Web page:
Airlines in China offering unlimited flights to revive the industry

By TIN Media | Airlines Published 1 week ago on 30 July 2020
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CHINA:

China Southern on Tuesday became the latest Chinese airline to offer ultra-cheap, all-you-can-fly deals aimed at reigniting air travel following coronavirus lockdown. At least eight Chinese carriers have so far launched similar schemes which they hope will boost the ailing domestic aviation sector in the world’s second-largest economy.

Lucky Air, which unveiled offers for unlimited domestic flights on July 13, announced two days later that it had hit capacity for monthly and seasonal passes for individuals.

The deals, valid for anything between a month and a year, start at 1,588 yuan (RM965) for unlimited flights over 31 days per person.

Lucky Air said it has plans to sell more of such packages in the future.

Airlines offer variations of such deals, including Spring Airlines’ package for children traveling with their parents and China Eastern’s unlimited weekend flights.

Southern’s all-you-can-fly deal costs 3,699 yuan (US$528) and can be used until next January.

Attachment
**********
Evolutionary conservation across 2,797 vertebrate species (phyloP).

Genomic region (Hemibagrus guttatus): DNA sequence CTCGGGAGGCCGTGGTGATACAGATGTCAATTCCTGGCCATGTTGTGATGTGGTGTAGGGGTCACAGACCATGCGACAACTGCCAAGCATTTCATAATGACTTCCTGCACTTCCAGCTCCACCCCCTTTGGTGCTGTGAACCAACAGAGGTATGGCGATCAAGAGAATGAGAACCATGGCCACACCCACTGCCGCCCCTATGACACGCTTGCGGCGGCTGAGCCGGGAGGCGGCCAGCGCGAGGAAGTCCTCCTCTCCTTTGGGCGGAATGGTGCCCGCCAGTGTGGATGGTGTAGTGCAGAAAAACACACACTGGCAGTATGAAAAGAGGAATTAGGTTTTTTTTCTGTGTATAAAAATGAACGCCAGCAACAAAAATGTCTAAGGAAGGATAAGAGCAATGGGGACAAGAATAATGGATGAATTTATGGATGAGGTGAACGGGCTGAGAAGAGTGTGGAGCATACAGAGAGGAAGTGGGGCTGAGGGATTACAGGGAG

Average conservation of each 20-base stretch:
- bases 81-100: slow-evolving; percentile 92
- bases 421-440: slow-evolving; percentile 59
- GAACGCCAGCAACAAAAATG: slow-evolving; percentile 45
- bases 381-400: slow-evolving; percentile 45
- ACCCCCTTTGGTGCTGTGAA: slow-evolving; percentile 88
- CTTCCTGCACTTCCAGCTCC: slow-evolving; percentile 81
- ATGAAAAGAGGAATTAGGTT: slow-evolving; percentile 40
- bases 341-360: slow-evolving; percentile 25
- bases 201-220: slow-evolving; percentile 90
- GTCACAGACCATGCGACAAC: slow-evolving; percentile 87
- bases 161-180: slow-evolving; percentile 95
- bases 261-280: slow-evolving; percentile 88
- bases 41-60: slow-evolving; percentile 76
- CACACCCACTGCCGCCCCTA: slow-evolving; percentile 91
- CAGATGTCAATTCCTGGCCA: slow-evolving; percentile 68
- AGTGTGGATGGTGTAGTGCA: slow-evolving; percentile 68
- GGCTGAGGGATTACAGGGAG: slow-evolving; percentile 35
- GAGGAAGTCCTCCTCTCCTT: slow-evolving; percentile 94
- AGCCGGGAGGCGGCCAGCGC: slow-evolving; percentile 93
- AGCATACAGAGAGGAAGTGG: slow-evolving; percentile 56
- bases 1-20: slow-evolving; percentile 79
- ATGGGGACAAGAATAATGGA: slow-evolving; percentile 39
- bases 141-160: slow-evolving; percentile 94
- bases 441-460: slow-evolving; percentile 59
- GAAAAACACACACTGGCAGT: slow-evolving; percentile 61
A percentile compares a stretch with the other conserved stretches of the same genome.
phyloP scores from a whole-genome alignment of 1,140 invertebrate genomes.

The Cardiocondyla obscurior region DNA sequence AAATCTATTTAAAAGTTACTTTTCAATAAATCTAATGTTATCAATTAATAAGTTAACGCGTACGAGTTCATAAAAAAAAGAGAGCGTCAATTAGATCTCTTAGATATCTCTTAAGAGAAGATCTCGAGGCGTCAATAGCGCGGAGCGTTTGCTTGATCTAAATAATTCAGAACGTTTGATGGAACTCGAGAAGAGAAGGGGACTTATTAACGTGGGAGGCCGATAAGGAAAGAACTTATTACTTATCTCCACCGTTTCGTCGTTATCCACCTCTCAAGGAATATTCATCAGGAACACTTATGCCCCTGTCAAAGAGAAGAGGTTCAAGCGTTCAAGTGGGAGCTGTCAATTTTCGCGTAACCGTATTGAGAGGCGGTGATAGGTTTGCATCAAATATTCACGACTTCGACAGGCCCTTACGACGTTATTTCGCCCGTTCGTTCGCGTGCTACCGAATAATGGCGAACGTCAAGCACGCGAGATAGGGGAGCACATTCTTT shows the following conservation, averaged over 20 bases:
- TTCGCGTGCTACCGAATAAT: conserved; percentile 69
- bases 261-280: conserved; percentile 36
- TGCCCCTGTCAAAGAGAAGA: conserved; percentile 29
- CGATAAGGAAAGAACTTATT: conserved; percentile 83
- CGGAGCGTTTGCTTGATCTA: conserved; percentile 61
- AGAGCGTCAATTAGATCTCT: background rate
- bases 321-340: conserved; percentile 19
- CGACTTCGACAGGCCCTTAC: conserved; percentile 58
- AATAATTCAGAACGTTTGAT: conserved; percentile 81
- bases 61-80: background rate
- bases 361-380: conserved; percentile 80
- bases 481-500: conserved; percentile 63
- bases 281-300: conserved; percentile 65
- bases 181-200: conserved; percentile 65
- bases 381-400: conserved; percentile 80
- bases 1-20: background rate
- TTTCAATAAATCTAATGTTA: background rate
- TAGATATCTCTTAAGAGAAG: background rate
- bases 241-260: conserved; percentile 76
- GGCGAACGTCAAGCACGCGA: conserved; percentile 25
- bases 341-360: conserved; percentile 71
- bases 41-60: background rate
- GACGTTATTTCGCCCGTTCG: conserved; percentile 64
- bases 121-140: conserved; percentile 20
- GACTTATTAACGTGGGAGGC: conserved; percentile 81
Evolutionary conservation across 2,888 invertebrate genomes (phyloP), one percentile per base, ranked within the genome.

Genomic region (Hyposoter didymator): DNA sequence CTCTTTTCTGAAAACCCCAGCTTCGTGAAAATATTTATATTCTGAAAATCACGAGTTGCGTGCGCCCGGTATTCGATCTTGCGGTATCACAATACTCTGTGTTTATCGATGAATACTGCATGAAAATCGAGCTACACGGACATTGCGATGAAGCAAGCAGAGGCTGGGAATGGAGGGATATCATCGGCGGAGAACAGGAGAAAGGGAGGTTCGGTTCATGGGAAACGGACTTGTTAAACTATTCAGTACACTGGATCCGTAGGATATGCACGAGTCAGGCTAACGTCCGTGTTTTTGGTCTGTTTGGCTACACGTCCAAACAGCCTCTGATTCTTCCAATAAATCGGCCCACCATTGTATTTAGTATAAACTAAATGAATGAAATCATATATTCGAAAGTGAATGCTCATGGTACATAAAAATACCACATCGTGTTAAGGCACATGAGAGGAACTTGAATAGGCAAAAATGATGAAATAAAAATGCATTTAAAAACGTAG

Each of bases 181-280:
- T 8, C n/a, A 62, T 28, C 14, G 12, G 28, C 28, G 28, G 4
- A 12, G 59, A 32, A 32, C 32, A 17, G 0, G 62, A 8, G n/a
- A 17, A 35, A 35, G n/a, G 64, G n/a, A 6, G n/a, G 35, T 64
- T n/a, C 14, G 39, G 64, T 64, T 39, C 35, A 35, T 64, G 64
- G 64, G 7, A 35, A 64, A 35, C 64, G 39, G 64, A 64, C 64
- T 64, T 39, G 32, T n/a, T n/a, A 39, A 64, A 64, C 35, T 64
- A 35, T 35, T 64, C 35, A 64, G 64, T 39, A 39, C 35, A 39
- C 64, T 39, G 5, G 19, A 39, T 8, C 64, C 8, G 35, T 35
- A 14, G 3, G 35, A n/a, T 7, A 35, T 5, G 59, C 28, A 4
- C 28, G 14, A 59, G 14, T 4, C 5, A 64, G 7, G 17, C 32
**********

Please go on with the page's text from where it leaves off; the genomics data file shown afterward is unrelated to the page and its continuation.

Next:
Some carriers have chosen to join hands, with Qingdao Airlines, Okay Airways, and Ruili Airlines collaborating for unlimited weekend deals as well.

Others like Juneyao Air rolled out a 888 yuan package for unlimited upgrades allowing passengers to bump up their economy class tickets for no added cost.

China’s economy has been recovering gradually since the coronavirus outbreak, and last Friday, the Civil Aviation Administration of China (CAAC) said daily flights had returned to about 80 per cent of pre-virus levels.

The country’s aviation industry lost 34.25 billion yuan in the second quarter this year, the CAAC said this month after Beijing took drastic moves to curb the spread of the coronavirus that first surfaced in the central Wuhan city.

As the virus began its global march, governments around the world had started limiting travel from high-risk countries, with China going a step further in March to dramatically cut flight routes and bar most foreigners from returning.

In April, passenger trips were down 68.5 per cent on-year.

 


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